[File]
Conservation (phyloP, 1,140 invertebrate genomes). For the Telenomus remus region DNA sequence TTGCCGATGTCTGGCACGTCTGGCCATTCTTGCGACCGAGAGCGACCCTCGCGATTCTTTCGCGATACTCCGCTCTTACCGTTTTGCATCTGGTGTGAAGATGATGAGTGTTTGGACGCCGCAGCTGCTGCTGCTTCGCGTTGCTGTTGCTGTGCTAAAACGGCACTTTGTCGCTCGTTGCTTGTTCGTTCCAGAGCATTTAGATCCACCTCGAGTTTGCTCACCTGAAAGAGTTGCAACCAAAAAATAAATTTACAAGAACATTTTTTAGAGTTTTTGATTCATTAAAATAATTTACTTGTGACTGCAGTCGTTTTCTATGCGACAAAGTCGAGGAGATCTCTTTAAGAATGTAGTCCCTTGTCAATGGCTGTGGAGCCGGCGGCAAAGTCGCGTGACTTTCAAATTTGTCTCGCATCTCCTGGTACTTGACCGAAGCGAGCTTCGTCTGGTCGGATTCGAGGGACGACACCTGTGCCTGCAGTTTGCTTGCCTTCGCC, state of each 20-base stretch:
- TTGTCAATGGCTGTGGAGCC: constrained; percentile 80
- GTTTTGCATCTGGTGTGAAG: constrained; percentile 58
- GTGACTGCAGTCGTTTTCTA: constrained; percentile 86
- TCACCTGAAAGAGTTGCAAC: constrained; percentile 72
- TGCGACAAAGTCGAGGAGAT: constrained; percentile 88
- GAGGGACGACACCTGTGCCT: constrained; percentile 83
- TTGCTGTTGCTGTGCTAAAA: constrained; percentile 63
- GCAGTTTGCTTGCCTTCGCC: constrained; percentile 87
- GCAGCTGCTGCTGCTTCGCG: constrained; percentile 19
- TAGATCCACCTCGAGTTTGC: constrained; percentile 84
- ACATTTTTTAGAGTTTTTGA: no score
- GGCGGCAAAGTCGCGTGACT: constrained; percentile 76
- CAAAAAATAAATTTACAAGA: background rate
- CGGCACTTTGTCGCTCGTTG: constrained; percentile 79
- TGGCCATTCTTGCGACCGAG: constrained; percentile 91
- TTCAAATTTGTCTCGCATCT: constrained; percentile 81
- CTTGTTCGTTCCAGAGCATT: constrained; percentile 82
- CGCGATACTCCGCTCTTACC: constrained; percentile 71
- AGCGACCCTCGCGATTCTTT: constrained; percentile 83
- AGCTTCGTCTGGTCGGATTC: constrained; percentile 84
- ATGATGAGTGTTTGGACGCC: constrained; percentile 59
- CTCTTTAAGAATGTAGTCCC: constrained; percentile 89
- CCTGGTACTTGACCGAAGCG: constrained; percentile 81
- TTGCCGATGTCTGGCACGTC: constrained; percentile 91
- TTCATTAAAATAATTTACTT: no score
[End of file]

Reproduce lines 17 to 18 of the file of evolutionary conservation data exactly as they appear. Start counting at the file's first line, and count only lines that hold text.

- TTCAAATTTGTCTCGCATCT: constrained; percentile 81
- CTTGTTCGTTCCAGAGCATT: constrained; percentile 82